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What is MIG Welding?

By Murray Anderson
Updated May 17, 2024
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Metal Inert Gas (MIG) welding, also sometimes called Gas Metal Arc Welding (GMAW) is a process that was developed in the 1940s for welding aluminum and other non-ferrous metals. MIG welding is an automatic or semi-automatic process in which a wire connected to a source of direct current acts as an electrode to join two pieces of metal as it is continuously passed through a welding gun. A flow of an inert gas, originally argon, is also passed through the welding gun at the same time as the wire electrode. This inert gas acts as a shield, keeping airborne contaminants away from the weld zone.

The primary advantage of MIG welding is that it allows metal to be welded much more quickly than traditional "stick welding" techniques. This makes it ideal for welding softer metals such as aluminum. When this method was first developed, the cost of the inert gas made the process too expensive for welding steel. Over the years, the process has evolved, however, and semi-inert gases such as carbon dioxide can now be used to provide the shielding function, which now makes MIG welding cost-effective for welding steel.

Besides providing the capability to weld non-ferrous metals, MIG welding has other advantages:

  • It produces long, continuous welds much faster than traditional welding methods.
  • Since the shielding gas protects the welding arc, this type of welding produces a clean weld with very little splatter.
  • It can be used with a wide variety of metals and alloys.

The primary disadvantages of MIG welding include the following:

  • The equipment is quite complex, as MIG welding requires a source of direct current, a constant source and flow of gas, as well as the continuously moving wire electrode. Plus, electrodes are available in a wide range of sizes and are made from a number of metal types to match the welding application.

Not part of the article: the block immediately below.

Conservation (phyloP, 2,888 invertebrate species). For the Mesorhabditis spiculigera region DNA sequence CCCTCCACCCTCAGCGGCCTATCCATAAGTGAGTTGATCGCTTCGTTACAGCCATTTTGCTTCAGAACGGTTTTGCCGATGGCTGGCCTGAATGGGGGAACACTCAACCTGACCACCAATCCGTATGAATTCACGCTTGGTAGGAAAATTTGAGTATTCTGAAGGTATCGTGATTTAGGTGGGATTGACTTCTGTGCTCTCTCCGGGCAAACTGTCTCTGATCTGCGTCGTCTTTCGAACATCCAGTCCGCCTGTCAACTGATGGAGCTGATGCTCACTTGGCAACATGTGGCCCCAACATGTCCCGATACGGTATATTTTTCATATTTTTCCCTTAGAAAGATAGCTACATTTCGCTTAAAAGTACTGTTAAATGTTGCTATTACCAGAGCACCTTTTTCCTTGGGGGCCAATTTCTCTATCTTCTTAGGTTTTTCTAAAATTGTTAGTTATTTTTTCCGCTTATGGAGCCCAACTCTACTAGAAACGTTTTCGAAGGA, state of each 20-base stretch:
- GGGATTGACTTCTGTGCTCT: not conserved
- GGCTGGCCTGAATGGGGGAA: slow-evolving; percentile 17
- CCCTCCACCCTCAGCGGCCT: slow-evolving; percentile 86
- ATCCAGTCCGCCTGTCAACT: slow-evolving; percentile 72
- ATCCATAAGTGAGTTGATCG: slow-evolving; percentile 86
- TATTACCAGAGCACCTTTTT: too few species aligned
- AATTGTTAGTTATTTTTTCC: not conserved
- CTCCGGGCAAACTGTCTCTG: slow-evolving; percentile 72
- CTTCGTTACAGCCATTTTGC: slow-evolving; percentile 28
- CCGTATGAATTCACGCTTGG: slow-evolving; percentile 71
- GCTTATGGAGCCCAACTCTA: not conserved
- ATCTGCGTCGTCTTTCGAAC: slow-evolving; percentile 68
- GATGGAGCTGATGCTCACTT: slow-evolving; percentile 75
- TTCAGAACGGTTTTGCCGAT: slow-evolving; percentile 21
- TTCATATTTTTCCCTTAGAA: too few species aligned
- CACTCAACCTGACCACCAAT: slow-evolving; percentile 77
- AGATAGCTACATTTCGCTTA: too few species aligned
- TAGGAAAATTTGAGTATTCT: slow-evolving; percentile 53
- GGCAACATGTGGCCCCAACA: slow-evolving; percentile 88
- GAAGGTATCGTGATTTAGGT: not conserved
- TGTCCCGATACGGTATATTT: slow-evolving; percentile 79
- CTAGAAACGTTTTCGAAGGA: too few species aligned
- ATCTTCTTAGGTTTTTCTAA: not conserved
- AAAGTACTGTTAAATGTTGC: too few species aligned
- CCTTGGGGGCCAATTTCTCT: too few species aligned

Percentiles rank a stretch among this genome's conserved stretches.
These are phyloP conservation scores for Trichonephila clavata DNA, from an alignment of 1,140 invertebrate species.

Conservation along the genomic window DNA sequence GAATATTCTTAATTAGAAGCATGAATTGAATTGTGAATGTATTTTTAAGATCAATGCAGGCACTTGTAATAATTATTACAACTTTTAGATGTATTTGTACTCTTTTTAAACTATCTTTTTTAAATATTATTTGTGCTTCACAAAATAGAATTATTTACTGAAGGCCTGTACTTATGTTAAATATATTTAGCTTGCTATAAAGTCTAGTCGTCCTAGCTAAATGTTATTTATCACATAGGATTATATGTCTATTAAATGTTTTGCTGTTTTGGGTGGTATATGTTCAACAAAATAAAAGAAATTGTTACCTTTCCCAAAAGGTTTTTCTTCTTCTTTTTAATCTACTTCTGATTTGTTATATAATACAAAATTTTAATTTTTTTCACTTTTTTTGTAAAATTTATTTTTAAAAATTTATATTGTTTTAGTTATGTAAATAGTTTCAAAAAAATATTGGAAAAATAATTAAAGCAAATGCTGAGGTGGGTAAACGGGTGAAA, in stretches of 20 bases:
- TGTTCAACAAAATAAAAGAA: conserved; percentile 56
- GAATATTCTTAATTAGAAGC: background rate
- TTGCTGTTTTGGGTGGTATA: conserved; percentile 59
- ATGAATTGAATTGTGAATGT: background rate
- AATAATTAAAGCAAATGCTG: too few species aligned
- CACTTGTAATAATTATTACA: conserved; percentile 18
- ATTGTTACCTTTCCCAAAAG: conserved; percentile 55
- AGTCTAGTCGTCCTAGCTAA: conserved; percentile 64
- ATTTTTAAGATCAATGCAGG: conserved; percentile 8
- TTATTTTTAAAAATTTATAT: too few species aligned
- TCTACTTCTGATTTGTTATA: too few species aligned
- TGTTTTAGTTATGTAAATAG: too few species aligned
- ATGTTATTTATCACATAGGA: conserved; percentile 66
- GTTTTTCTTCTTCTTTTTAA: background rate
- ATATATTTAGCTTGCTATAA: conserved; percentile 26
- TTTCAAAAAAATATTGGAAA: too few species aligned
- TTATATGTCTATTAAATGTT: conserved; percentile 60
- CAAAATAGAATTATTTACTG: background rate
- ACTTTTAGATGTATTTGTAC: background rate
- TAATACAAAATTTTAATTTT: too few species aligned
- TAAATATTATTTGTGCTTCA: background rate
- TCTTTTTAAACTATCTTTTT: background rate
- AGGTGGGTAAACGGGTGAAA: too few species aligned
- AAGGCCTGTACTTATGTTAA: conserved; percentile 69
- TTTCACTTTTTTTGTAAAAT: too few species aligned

• The actual technique used is different from traditional welding practices, so there is learning curve associated with MIG welding, even for experienced welders. For example, MIG welders may need to push the welding puddle away from them and along the seam.
  • The necessity for the inert gas shield means that MIG welding cannot be used in an open area where the wind would blow away the gas shield, unless other precautions are taken to prevent this.

Since its development in the middle of the 20th century, MIG welding has become commonplace in many manufacturing operations. For example, it is commonly used in the automobile industry because of its ability to produce clean welds, and the fact that it welds metals quickly.

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Discussion Comments
By anon290951 — On Sep 11, 2012

Please explain to me the selection of wire diameter, feed rate and gas flow rate. Which is most suitable for welding two different thicknesses of the same material? Example: A 4 mm thick plate to be welded with a 15 mm thick plate. Please let me know the process parameters to be fixed?

By OctaviaB86 — On Jan 16, 2012

I have found that getting the settings right is critical for a successful MIG weld. Of course the settings will vary based on all kinds of things, primarily the type of material and its thickness. Once you have that down, the welding part is pretty easy.

By anon138368 — On Dec 31, 2010

In response to greg. You can buy wire for the mig welder with a flux core. Just like an electrode rod for an arc welder, so you don't have to use gas. When you use this it's known as flux cored arc welding (fcaw).

By CopperPipe — On Jul 23, 2010

@gregg1956 -- Gasless MIG welding is done with a different type of wire than regular MIG welding, and requires no welding gas.

This kind of wire is called flux core wire, and is commonly available, though it requires a different machine than regular MIG welding -- you have to either get one that is specifically designed for gasless MIG welding, or one that can do both gasless and regular.

Gasless MIG welding is really popular for little DIY home projects, since it is easy to pick up and doesn't require a lot of investment in materials.

By gregg1956 — On Jul 23, 2010

I've heard of something called gasless MIG welding. Now if MIG stands for metal inert gas, how can you have gasless MIG welding.

Any welders out there to explain this to me?

By CopperPipe — On Jul 23, 2010

MIG welding really does take a lot of practice to pick up, but it's worth it for the clean welds.

A good MIG welding tip for those starting out is to keep everything as clean as possible, including the wire tip.

There are even attachments that you can use to keep your wire clean as you go, which may be worth the investment if you weld often.

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